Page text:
Joel Bray was awarded a Leakey Foundation Research Grant during our spring 2017 cycle for their project entitled “Social relationships in male chimpanzees: Form, function, and development.” Click here to read a summary of their project.
Joel Bray, a graduate student at Arizona State University, is studying the development of male-male social relationships in chimpanzees at Gombe National Park, Tanzania. Using a combination of original fieldwork and long-term data collection, they are interested in how early social experiences predict variation in the strength and diversity of adult male social bonds.
A calm and relaxing day in the forest, just meters from the beach. In the background, adult males socialize while my focal, Google, grooms with his mother in the branches above.
Hearing chimpanzee vocalizations in the distance, a juvenile male wraps his arm around an adult male for comfort. Will the nearest adult male do or are young males more likely to approach and make contact with specific adult males rather than others?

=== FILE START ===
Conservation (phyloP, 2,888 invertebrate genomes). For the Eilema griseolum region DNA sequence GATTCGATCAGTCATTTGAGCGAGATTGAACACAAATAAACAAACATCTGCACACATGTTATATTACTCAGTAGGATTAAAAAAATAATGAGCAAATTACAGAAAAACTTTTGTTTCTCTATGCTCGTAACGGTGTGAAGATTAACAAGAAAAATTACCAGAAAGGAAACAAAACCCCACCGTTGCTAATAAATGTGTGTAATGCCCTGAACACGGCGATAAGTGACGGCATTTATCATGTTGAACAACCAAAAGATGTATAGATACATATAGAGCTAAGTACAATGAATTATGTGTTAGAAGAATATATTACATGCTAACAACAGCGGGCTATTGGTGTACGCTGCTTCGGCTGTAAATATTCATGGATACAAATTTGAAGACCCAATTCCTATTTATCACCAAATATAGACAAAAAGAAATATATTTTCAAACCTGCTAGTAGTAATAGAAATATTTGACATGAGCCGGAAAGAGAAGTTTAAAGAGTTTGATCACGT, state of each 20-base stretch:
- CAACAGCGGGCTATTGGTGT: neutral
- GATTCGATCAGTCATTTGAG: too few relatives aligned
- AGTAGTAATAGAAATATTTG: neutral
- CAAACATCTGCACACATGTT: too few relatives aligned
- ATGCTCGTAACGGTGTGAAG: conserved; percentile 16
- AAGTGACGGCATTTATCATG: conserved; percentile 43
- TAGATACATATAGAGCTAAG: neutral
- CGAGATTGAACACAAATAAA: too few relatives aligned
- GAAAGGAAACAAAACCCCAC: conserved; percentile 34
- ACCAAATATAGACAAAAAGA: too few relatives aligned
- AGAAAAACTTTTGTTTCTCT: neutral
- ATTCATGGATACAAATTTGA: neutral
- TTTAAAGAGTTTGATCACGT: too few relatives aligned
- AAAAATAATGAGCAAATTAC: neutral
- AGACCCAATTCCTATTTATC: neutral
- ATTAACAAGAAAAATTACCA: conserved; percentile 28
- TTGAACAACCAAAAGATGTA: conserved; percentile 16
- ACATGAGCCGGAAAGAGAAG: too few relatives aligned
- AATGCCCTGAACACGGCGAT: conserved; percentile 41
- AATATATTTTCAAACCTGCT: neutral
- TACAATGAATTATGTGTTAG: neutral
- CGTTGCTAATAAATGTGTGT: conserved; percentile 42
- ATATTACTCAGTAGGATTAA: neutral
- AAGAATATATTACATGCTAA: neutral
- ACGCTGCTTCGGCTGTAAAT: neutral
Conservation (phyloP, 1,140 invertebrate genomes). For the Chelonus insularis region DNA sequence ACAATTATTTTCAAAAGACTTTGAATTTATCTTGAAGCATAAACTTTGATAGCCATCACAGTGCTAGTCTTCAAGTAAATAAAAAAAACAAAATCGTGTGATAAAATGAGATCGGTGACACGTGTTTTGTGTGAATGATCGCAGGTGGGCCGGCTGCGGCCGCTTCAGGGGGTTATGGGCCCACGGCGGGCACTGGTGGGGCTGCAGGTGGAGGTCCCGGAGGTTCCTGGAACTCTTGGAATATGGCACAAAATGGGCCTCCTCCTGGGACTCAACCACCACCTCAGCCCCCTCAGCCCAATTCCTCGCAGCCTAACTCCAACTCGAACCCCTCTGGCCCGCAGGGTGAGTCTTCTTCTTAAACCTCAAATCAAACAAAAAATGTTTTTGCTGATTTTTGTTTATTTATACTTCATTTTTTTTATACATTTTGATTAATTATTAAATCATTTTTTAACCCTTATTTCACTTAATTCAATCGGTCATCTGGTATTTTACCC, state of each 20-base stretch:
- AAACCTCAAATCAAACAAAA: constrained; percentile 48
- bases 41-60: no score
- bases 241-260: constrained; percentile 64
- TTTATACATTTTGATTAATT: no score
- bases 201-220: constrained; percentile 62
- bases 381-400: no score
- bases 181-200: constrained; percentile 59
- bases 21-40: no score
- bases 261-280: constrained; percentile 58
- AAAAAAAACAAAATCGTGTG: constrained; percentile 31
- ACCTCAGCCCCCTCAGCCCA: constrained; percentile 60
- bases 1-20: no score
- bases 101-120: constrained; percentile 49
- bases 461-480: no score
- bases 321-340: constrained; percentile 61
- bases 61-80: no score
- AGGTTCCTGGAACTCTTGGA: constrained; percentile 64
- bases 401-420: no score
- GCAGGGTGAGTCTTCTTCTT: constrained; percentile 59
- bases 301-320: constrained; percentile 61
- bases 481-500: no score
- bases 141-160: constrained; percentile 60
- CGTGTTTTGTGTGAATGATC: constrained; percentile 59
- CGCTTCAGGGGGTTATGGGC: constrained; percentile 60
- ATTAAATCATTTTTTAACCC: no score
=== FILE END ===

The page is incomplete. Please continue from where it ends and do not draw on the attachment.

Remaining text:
Finished feeding, a juvenile male takes a moment to groom an adult. These types of grooming bouts tend not to last long (young kids have short attention spans), but I’m interested in whether the frequency and duration varies according to the identity of the adult partner.
Two young males take a keen interest in the activity of an adult; this type of close observation often occurs while an adult male is feeding, self-grooming, or inspecting a wound.
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Physical contact is not required to nurture a relationship: here, an adolescent male is content to rest in close proximity to an adult. Immature males spend less time in close proximity to adult males than I would expect, but there is substantial variation across individuals. What effect does socialization during infancy and juvenility have on the ability to form social relationships later in life?
An international team of researchers, led by Professor Lee Berger, a palaeoanthropologist from South Africa’s University of the Witwatersrand, has revealed the first partial skull of a Homo naledi child from the Rising Star cave.
An interdisciplinary group of researchers have shown how early humans used fire to shape the environments to suit their needs. In doing so, they transformed the landscape around them in ways still visible today.